There is no system integration rocket science, but several obstacles make it difficult for all firms to implement. According to some research, up to 70% of all integration attempts fail in one way or another. It is more likely to happen with big projects, but even relatively simple system integration initiatives might have issues.

The majority cause of failures is project and change management challenges. It is not by the selected integration technology or technical difficulties with the systems in the scope.

The following are the most common causes for system integration project failure:

Scarcity of Skilled Resources

System integration needs specialized knowledge that is difficult to acquire by. It is not enough to have outstanding integration technology if the necessary expertise is unavailable. Most businesses struggle to locate and keep individuals with the required system integration capabilities.

The easiest way to address the issue is to work with an external third-party supplier who can bring the necessary integration experience to the table and supply the integration technology.

Changes in the Integration Landscape Constantly

The more time the project takes, the more serious this problem gets. Time is the key in managing this risk; keeping integration initiatives brief increases the project’s success percentage. Furthermore, the success of the systems integration depends on an agile working approach that can adapt to change both during and after the project.

Lack of Responsibility

When integrating many distinct subsystems, it is easy to lose track of who is responsible for the integration’s success. Several stakeholders (e.g., system owners, suppliers, etc.) may be in the equation, none of whom is in charge of the complete system integration. They care about and handle their side of integration to the best of their abilities, but they will not travel beyond their zone.

However, there is usually more than one person involved in integration. As a result, when something goes wrong, the scenario quickly devolves into finger-pointing and blaming the other parties rather than someone “owning” the integration. Suppose a single party manages the system integration project. That party is also (typically contractually) accountable for the project’s success, and there is no doubt about accountability.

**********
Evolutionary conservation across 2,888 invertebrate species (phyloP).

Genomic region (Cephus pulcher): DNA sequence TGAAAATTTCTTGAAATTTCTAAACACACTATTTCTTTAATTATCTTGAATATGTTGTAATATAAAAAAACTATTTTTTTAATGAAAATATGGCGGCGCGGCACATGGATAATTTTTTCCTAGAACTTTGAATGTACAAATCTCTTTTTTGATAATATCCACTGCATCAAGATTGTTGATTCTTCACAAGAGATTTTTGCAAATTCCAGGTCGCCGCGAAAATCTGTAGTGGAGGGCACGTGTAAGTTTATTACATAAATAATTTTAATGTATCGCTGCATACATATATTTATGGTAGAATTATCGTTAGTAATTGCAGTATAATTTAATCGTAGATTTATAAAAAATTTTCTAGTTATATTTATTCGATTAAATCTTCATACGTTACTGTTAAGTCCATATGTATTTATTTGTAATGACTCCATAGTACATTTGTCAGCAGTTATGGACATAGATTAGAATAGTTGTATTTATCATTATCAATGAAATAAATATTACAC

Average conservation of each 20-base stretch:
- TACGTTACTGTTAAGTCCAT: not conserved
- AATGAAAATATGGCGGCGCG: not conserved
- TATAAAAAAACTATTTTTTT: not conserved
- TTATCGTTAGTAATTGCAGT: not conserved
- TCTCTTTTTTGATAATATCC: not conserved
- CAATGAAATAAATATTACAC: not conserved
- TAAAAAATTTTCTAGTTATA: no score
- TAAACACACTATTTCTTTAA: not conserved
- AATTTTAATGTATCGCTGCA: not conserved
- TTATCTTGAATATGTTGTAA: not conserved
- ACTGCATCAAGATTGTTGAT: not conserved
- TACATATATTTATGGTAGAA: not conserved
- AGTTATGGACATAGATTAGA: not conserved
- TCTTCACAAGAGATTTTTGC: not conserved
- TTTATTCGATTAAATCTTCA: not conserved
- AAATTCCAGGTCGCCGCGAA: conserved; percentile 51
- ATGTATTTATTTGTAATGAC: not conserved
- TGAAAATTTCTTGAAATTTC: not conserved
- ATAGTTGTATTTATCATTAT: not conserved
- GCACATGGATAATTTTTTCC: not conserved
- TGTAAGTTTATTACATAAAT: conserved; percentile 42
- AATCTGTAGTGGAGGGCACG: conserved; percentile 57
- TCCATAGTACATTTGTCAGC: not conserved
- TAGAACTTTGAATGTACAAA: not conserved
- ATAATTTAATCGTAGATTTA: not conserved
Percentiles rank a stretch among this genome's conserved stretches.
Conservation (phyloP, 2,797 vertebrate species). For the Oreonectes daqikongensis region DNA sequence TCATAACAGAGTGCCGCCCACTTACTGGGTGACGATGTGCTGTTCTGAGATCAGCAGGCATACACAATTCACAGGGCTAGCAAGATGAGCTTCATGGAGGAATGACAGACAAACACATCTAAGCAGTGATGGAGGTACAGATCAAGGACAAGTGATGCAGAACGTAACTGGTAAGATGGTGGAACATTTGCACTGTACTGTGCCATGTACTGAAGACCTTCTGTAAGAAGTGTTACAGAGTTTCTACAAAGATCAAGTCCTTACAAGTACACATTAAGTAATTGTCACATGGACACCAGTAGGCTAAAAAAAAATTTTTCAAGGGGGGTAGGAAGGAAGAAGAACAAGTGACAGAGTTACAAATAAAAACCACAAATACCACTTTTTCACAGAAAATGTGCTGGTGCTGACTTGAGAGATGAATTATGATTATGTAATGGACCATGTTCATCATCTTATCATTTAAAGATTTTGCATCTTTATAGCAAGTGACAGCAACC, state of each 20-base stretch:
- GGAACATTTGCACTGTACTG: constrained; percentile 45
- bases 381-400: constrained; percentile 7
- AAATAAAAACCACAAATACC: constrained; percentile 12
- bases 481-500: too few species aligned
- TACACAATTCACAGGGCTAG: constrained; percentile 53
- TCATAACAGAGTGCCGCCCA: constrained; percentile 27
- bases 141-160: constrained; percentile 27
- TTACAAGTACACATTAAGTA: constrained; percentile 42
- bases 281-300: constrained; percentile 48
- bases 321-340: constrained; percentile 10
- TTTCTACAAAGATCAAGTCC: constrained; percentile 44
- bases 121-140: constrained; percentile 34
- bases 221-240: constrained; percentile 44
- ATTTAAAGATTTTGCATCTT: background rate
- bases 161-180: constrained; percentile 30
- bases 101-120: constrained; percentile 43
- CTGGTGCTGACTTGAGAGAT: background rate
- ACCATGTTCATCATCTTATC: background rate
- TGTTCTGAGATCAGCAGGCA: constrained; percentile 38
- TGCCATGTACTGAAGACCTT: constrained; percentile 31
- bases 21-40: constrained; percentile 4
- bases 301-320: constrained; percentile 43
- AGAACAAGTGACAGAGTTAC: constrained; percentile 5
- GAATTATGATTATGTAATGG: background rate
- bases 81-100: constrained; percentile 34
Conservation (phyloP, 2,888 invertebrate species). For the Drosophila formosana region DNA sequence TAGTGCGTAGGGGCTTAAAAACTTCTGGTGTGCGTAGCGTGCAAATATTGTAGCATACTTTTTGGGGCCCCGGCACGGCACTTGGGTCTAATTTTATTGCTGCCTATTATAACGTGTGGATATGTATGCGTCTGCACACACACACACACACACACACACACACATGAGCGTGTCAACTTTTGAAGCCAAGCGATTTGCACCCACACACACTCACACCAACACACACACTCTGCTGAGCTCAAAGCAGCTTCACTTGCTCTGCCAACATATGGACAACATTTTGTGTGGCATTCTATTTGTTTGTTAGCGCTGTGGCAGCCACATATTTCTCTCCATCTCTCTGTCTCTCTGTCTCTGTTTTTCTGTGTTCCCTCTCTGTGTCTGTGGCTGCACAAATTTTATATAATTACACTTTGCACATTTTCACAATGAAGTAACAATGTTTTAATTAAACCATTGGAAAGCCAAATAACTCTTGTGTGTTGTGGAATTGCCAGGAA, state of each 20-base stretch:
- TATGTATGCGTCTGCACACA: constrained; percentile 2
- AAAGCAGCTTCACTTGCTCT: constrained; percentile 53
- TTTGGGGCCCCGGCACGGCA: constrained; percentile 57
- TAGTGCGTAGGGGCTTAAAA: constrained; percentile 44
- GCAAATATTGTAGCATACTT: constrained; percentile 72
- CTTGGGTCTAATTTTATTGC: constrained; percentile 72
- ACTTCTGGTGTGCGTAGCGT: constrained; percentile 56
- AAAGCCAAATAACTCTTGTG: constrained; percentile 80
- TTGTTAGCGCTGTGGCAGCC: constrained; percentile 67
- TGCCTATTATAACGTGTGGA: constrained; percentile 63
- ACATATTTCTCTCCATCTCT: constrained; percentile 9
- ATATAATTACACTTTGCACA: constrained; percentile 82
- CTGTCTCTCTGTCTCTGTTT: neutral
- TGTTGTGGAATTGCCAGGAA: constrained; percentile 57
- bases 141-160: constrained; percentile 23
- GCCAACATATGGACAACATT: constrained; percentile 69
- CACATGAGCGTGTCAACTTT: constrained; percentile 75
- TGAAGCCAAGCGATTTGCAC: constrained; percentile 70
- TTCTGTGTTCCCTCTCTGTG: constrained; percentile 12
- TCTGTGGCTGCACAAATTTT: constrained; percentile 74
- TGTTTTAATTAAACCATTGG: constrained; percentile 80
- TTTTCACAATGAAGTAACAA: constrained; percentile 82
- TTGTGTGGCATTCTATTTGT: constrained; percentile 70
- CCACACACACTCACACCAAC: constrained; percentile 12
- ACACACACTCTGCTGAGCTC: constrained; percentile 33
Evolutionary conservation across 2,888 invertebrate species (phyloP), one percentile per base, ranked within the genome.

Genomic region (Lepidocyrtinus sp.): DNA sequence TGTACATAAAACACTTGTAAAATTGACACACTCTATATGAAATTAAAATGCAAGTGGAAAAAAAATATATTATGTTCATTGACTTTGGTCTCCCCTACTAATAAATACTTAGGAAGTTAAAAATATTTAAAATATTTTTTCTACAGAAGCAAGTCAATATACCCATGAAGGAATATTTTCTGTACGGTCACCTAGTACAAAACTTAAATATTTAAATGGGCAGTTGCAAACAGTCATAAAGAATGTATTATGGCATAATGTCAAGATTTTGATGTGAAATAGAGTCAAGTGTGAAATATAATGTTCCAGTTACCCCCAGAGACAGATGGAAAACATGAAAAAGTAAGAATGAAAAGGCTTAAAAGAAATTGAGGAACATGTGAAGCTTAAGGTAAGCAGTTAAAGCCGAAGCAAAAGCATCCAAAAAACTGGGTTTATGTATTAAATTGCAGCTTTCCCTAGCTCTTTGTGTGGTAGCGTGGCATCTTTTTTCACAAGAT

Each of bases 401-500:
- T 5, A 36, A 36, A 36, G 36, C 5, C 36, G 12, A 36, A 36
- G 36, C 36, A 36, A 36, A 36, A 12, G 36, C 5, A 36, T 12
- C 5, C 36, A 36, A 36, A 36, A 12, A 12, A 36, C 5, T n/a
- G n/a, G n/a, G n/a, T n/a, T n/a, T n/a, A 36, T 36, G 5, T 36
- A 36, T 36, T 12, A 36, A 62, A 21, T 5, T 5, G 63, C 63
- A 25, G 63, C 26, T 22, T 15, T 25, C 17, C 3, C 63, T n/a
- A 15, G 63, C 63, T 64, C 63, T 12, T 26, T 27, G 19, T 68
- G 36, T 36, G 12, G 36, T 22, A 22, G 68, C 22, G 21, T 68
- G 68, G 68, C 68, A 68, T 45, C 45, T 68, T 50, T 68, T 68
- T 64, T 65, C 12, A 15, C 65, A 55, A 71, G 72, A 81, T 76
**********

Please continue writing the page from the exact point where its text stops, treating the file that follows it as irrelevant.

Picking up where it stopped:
What Is the Role of a System Integrator

A Systems Integrator (SI) is a firm that specializes in implementing, organizing, planning, scheduling, testing, enhancing, and occasionally managing IT systems in broad terms in the IT sector. They deliver massive IT projects (e.g., ERP projects) while addressing the multiple vendors involved.

In terms of system integration, however, the responsibility of the systems integrator is limited to facilitating data integrations between the end customer’s various current systems as described in the project scope. It can range from essential internal point-to-point connections to extremely complicated many-to-many integrations with internal and external parties.

In this equation, the systems integrator’s function is typically to design, develop, and test the integration solution. However, the systems integrator’s responsibility may also involve continual management of the keys and contacting other parties to enable connections with them. Most significantly, the systems integrator brings integration knowledge to the table that the customer would otherwise lack internally (or has a shortage of available internal resources at hand).

The Role of System Integrator

Why Is Business-to-Business Integration More Important Than Ever

Business-to-business integration is not a new notion by any means. Nearly 50 years ago, several IT-driven firms began executing B2B Integration projects. Perhaps, by now, some of them have even completed these projects.